Here’s something unsurprising: Disney has made a new animated film starring talking animals about the importance of acceptance. Now, here’s something surprising: that movie is actually quite funny, creative, and treats the subject matter with moral complexity. It would have been so easy for Zootopia to fall into variety of formulaic traps and feel like every single Disney movie that’s ever been made before. Yet the filmmakers decided to get creative with their concept. Sure, there are countless sequences that crack jokes about how silly it would be for animals to act like humans. But there are also some rather inspired gags and an intriguingly complex look at the issue of prejudice and how it’s just as big of a social sickness when coming frem the perspective of the oppressed as it is coming from the oppressors. Bet you didn’t see that coming! Oh yeah and it all ends with a horrible Shakira music video…but hey! You can’t have everything.
Zootopia takes place in a world with anthropomorphized animals living together in one big glorious city. There are neighbourhoods of rain forests and arctic tundra. Some areas are oversized for elephants and some miniaturized for rodents. Long ago a truce was called between predator and prey that allows everyone to live together despite their natural instincts. Into this world wanders Ginnifer Goodwin’s bunny with dreams of becoming a cop. There’s long been discrimination against the tiniest and cutest of animals joining the police force, but thanks to a new inclusion program (as well as a remarkable amount of talent and hard work) she makes the team. Unfortunately, her big bull boss (Idris Elba) doesn’t trust her to do anything more than traffic duty. Determined to prove herself as a cop, she starts independently tracking a mystery involving a variety of missing mammals throughout Zootopia. In fact, she even puts aside her natural prejudice towards foxes to team up with a particularly sly one (Jason Bateman) who knows the Zootopia underground well enough to be an ideal guide. Together their sleuthing uncovers a strange conspiracy that just might be causing predatory animals to revert to their basest instincts—something that causes the central partnership to fracture in obvious ways.
First up, Zootopia works wonderfully in all of the simple family fun ways that it’s been marketed. The animation is absolutely gorgeous and Zootopia itself is a beautifully realized world filled with opportunities for comedy, action, and insight that co-directors Bryon Howard (Tangled) and Rich Moore (Wreck-It Ralph, The Simpsons) milk for all they’re worth. The comedy is particularly sharp, with excellent voice performances from a variety of unexpected comedians and actors cast perfectly to type. The humour varies from child friendly visual gags and wacky animal behaviour in a civilized context (the sloths/DMV sequences is destined to be remembered and replayed for many moons) as well as more adult friendly innuendo a pop culture references (I’ll bet you never thought there’d be a Breaking Bad joke in a Disney movie, right? Well, you were wrong). As pure pleasure mass entertainment, Zootopia delights just fine. Where it really shines is in its themes.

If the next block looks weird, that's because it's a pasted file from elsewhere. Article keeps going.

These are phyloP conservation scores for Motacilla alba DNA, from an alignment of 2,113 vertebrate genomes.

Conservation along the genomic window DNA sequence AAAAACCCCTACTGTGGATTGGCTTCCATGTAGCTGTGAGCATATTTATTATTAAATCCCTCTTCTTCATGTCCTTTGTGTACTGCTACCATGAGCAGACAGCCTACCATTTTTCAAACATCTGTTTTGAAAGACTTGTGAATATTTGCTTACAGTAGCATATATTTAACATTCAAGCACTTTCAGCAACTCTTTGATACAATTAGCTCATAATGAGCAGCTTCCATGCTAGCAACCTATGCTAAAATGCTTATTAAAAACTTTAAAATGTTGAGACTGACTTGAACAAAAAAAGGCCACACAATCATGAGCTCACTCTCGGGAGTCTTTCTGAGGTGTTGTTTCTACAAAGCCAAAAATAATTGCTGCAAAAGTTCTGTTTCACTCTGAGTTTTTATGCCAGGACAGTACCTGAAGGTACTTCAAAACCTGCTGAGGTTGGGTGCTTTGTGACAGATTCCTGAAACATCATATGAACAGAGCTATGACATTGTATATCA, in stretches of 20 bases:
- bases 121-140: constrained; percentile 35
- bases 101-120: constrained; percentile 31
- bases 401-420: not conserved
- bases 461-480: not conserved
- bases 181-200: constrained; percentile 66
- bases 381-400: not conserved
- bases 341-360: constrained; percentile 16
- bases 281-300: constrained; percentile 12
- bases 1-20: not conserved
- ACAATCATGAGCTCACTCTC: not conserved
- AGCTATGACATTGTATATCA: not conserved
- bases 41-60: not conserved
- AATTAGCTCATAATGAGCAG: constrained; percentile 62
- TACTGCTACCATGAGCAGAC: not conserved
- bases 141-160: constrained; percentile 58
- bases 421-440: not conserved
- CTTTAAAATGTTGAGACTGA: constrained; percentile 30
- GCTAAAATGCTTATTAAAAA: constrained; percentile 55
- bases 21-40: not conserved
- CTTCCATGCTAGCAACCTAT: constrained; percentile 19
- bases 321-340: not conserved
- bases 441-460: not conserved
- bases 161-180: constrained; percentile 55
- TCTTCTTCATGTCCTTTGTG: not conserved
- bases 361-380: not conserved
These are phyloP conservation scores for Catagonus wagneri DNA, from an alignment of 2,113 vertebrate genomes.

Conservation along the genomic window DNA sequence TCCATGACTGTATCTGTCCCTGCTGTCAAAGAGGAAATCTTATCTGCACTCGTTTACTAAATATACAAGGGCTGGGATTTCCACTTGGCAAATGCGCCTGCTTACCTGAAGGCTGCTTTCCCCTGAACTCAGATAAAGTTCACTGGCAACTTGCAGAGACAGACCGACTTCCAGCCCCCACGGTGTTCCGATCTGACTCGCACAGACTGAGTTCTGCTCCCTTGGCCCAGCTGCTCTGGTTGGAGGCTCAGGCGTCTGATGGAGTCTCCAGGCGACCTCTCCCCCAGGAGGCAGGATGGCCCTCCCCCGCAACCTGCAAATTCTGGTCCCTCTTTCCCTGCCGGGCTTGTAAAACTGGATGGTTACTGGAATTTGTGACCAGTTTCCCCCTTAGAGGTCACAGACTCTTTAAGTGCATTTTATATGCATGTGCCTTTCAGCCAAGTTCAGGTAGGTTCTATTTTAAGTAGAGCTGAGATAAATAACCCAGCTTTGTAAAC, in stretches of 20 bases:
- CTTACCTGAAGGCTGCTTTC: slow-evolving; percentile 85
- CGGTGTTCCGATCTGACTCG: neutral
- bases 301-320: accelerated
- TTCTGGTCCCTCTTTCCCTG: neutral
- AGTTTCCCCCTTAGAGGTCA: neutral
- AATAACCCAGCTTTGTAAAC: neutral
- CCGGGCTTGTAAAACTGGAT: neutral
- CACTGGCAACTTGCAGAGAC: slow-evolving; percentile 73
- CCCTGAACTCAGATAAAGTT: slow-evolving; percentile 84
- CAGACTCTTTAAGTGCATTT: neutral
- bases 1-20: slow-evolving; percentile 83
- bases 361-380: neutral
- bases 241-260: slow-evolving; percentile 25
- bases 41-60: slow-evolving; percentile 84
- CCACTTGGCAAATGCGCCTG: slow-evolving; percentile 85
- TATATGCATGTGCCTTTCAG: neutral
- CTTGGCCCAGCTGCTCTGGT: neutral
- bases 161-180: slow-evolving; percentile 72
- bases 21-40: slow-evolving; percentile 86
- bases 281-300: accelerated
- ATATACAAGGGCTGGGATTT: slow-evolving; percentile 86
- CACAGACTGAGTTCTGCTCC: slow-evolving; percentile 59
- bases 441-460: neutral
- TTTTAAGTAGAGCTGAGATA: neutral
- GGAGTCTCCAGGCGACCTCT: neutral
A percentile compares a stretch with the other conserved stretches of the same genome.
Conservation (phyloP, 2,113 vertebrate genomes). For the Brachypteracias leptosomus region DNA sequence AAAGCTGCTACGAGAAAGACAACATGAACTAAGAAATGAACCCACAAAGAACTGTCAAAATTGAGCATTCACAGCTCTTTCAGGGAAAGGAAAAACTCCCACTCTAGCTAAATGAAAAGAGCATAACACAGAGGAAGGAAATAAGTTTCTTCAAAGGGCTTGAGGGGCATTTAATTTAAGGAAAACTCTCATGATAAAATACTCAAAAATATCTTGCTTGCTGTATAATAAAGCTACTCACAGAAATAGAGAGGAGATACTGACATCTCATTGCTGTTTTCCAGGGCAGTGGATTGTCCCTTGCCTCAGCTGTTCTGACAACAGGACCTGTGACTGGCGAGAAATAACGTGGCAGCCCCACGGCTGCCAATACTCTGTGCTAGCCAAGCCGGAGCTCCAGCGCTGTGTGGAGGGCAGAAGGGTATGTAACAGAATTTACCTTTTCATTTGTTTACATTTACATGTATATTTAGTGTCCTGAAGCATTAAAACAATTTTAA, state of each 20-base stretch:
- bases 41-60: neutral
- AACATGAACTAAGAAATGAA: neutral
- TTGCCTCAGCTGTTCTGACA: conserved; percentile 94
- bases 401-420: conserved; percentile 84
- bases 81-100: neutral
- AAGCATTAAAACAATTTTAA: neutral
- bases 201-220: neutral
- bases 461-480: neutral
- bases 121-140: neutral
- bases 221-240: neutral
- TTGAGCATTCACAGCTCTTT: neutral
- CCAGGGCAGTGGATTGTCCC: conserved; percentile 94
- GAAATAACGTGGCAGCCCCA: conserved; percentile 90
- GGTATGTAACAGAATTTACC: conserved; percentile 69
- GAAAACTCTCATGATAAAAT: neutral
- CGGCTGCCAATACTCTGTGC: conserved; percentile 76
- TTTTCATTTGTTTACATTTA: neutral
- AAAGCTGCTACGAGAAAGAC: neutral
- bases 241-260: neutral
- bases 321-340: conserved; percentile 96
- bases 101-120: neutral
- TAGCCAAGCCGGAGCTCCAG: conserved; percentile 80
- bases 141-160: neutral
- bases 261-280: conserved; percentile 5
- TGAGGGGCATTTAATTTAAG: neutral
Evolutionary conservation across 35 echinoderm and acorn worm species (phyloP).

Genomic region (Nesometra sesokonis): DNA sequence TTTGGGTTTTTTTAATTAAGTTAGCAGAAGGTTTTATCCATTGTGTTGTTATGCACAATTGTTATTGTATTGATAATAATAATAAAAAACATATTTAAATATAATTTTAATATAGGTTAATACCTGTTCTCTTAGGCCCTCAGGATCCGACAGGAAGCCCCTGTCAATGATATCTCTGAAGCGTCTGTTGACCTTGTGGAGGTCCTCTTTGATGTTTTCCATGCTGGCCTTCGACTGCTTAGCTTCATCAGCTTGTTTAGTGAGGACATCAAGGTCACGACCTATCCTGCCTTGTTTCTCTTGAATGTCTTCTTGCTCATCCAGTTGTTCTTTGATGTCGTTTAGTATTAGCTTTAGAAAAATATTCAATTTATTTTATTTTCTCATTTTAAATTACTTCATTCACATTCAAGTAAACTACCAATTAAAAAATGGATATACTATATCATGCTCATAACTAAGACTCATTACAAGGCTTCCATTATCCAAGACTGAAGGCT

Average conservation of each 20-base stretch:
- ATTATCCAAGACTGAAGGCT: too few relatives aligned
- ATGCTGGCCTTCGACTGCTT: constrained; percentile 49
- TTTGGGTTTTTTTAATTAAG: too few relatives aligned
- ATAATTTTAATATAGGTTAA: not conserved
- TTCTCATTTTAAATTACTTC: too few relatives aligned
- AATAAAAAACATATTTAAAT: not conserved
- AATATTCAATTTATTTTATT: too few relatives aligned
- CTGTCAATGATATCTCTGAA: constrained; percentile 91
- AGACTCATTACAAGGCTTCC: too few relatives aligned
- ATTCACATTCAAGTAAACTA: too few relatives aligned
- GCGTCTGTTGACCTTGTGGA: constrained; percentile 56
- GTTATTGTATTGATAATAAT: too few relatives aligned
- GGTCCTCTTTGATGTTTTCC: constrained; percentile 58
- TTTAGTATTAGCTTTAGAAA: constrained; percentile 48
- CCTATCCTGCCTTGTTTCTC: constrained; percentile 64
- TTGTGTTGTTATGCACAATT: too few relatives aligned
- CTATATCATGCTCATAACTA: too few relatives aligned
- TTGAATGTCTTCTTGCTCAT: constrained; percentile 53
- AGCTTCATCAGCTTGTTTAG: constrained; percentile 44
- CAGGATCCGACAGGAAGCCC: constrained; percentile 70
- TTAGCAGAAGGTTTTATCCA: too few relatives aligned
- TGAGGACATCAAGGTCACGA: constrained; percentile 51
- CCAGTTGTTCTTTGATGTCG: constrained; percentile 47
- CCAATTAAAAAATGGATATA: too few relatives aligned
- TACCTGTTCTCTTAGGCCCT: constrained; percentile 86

In the early going Zootopia feels like it will merely be a straightforward tale of a belittled outsider learning to believe in herself and prove the masses wrong. The predator/prey, tiny/large animal dynamic breaks down simply and the filmmakers have plenty of fun playing out their human themes in an animal world (one discussion involving how bunnies can call each other cute, but no other animal should is particularly on point). Then as the story wears on, things get more complicated. Without getting too much into spoiler territory, the filmmakers explore how prejudice isn’t limited to any larger social group oppressing a minority, it’s something that everyone can be guilty of. That’s a pretty complicated exploration of a social issue for a Disney film, but one that the filmmakers cover with surprising depth and sensitivity. It’s great to see a Disney movie suggest that merely believing in yourself isn’t enough and that everyone can be culpable of prejudice if they aren’t self-aware. There’s a surprising even-handedness in the discussion that almost feels like South Park without the satire.
Now all that being said, as fun and smart as Zootopia might be, it’s still a massive Disney product and beset by the usual limitations of that brand of crowd-pleasing family-friendly production. Many dusty jokes land with a thud (hey, did you know you can parody The Godfather?!), some of the CGI spectacle blurs into unnecessary noise, the detective plot gets a little too unnecessarily convoluted, and it all ends with an advertisement for a Shakira song that’s more than a little irritating. Still, you practically have to expect these limitations of a Disney animated blockbuster, almost like genre requirements. The fact that the movie works far more often than not and delivers such a complicated message is worth showering with praise. This is Disney animation at its best, for better or worse. Given that Zootopia is coming out in a time when a US presidential candidate is running with a campaign based on hate and irrational internet outrage over cultural sensitivity makes rational debate nearly impossible, Zootopia feels oddly like a movie of the moment. It’s strange to say that about a Disney family feature and given the loooooong production schedule of any CGI feature, there’s no way the filmmakers intended to make a movie of the moment. Yet, somehow it happened and that’s worth celebrating. Even if you aren’t a child or have access to one to take to the theater, Zootopia is actually worth checking out. In fact, it’s even a rather special achievement.